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An honest look at why and how we get pulled into dysfunctional relationships, and some practical insights for rising above the chaos.

Emotional Sobriety

Emotional Sobriety

Spiritual Tools for Dealing with Dysfunction

Rabbi Shais Taub is a renowned speaker and noted scholar on Chassidic philosophy. He is the author of G-d of Our Understanding: Jewish Spirituality and Recovery from Addiction. He and his family make their home in Pittsburgh, PA.
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Discussion (48)
September 19, 2016
Thank you
Thank you Rabbi. I am not Jewish but came across this (via Google search on tools for emotional sobriety) at a much needed moment. Listening to your talk has given me peace and a renewed sense of hope that maybe, just maybe, I can begin a new practice in setting boundaries for self respect in an extremely challenging family situation. Thank you again.
Pittsburgh, PA
July 18, 2016
Dear Rabbi, thank you very much for your of the best I've heard on codependency...and I loved the jokes!
April 19, 2016
Rabbi,May Hashem send you and your family many blessings this Pesach. Your lesson on Emotional Sobriety and co-dependence,has restored my happiness to me. I will from now on only try to run my life and not others. I am hereby declaring that I will get out of Hashem's way and let him run things.I will no longer worry because I will know that things are in good hands. Thank You,
Ron Saffer
Tucson, z
February 15, 2016
Hillel's talks
Dear Rabbi,
May you be blessed.
Can you recommend specific texts in regard to Hillel's "Im ein ani li, mi li?" I'd like to work on my middot by studying your closure's subject more deeply.
Thank you for a wonderful lecture.
Tristan Convert
Lso Angeles
August 2, 2015
sensory processing disorder
Der Rabbi,
I really enjoyed your lecture.
It was a real eye-opener.
Thank you very much.

One point I would like to clarify.
Sensory processing disorder is just what the name tells you.
Some of the most extreme forms of it can be found in autistic individuals.

So please,let's not throw human beings with sensory issues in with self-absorbed people who don't like it when "things are off"-as you put it.

I,for instance,don't feel that the sun's bright light is off. No,it's natural! I still need sunglaases a lot more frequently than other people because it physically hurts me.

Is that just self-absorbed?
BTW I'm an ADHD'er not even an autist.
I respect your efforts in trying to get a message across,please respect that disorders are not the appropriate conduit for any such message.

Sincerely and with the best wishes for the future
Aaron Lemke
February 5, 2013
I love it!
BH I listened to your lecture very often!!! It makes me really see clearly! To hear it comming from a Rabbi and seeing how Torah talks about these lessons too.....Its amazing!! thanks! I really apriciate it!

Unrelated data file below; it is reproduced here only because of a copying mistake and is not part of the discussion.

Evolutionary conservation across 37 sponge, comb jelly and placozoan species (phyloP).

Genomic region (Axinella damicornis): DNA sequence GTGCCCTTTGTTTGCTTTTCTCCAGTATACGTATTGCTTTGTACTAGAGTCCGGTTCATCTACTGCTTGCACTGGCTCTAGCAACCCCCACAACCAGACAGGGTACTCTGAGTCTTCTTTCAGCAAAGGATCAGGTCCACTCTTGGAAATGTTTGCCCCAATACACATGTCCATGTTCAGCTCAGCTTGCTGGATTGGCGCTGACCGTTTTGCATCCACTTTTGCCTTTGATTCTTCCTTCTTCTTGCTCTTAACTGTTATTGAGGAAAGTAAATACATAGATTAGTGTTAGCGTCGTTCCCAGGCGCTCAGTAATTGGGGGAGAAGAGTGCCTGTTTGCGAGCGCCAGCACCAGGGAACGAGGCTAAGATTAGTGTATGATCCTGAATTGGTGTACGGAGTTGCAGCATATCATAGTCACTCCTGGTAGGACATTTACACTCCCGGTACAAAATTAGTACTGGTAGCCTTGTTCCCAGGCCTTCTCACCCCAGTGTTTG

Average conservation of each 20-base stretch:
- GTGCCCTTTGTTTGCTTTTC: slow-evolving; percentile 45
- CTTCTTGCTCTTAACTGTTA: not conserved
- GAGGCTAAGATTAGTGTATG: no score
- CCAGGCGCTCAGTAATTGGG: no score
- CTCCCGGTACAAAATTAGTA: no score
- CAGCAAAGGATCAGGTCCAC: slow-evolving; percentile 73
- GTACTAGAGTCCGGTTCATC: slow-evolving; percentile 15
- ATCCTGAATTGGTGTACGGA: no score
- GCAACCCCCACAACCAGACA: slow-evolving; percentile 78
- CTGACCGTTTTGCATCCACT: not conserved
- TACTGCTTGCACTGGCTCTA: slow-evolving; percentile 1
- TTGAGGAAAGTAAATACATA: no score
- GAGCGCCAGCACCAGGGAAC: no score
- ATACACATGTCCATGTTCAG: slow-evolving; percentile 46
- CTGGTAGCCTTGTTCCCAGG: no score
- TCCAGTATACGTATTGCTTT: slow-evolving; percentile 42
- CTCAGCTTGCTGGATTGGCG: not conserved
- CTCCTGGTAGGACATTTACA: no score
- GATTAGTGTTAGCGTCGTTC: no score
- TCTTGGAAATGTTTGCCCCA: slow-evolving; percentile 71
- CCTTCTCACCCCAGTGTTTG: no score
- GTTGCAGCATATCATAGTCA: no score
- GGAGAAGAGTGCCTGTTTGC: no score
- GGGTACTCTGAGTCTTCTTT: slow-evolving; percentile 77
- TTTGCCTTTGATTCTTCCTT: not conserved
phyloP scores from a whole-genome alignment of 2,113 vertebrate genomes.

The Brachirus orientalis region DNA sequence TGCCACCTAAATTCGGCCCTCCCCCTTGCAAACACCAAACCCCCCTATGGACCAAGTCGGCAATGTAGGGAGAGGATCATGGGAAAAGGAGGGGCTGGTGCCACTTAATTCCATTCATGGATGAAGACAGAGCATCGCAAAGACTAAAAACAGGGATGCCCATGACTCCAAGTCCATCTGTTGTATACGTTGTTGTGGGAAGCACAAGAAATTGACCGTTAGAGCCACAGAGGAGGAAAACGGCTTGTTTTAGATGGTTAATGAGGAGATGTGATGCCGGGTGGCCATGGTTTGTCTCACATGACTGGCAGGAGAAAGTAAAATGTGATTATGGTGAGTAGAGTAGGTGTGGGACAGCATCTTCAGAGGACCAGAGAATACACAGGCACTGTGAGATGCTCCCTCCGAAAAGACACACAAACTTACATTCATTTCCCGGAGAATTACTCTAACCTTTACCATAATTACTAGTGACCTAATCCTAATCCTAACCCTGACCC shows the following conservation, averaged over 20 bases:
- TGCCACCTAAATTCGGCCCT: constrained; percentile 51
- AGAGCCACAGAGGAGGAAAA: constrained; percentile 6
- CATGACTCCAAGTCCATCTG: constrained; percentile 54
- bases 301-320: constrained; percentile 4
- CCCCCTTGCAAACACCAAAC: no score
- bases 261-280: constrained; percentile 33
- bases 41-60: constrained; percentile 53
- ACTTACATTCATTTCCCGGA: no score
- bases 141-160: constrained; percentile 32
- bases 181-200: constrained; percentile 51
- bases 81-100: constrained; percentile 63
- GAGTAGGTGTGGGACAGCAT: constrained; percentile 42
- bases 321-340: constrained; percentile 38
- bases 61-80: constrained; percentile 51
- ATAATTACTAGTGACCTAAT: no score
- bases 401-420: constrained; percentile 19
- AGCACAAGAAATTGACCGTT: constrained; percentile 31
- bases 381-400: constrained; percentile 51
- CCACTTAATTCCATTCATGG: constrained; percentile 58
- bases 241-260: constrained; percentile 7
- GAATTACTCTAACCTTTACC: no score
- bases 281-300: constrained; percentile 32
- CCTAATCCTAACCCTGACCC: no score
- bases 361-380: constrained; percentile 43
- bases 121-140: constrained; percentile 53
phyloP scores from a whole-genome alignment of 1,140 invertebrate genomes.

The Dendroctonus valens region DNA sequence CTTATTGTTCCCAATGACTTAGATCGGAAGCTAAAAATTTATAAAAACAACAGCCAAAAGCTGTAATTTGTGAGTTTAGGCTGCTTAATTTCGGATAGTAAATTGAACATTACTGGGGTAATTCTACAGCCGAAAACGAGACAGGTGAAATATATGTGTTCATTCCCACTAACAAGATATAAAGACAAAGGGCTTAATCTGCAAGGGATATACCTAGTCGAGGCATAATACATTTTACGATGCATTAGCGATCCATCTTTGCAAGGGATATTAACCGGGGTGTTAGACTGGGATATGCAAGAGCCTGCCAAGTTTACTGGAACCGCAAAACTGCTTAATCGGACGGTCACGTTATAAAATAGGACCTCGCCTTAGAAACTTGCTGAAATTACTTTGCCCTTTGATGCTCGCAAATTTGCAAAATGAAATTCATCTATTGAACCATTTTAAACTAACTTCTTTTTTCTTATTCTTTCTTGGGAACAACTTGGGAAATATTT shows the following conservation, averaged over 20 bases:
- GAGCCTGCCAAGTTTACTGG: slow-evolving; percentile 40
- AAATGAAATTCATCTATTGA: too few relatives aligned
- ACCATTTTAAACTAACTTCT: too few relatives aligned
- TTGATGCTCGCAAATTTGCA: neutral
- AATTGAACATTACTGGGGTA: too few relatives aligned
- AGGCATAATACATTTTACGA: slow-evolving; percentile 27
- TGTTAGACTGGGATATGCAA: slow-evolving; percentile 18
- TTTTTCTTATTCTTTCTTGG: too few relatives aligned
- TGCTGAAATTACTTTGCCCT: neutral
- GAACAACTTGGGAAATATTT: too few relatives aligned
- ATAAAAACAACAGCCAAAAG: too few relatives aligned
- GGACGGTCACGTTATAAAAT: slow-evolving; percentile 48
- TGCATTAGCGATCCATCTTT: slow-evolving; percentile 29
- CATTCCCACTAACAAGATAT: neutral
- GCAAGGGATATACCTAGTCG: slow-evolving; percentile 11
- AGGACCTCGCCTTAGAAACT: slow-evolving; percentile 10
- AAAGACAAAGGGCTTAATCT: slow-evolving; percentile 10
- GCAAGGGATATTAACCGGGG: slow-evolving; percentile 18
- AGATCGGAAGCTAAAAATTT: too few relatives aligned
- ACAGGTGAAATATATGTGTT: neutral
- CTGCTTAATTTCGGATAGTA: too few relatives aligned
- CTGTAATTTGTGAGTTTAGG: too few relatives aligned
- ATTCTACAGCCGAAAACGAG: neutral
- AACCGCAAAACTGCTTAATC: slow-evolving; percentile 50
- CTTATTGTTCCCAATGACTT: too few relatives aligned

March 13, 2012
G-D of Our Understanding
Dear Rabbi Taub; Thank you so much for your book; it's what I call intense. I love it so much that I've read it twice and carry it around with me to access your thoughts on the various subjects. I am a gentile that loves the way you think and teach. You truly are a gift to all of us in recovery.
Mr. Christopher Beeker
March 12, 2012
Talk on Co-Dependency
Timely and Time-tested. Thank you!
Modesto, CA
February 11, 2012
Co-Alcoholics versus Codependency
I loved your talk, so forgive me if I am mistaken. In your talk it sounds as if you have co-alcoholics or co-addicts confused with codependents in general. In every example where you included the alcoholic or addict you seemed to be making a seperation with the codependent. I came into AA and then Al-Anon in 1978/79 when there was a definite seperation between the two addictions; those addicted to chemicals and those addicted to intensity or if you will the family members of the alcohohic. Most of the alcoholics and/or addicts, if not all, that I know are also codependent. It is a common thought in the Northwest, where I live, that the next step in sobriety after AA, is recovery in Al-Anon or other co-dependency groups. Maybe you believe so as well, but I couldn't tell from this talk. It is not uncommon in the meetings I go to in AA to talk openly about what we have also learned in the other groups, like Al-Anon, as it pertains to our sobriety and recovery.
Daniel DeGrandpre
Vancouver, Washington
January 11, 2012
I am fairly new to Judaism (about 4 years) but have been in dysfunction and addiction - both self and familial - my entire life. Your perspective is fresh, and it's like you're speaking right to me about my life. Thank you.
Chicago Ridge, IL
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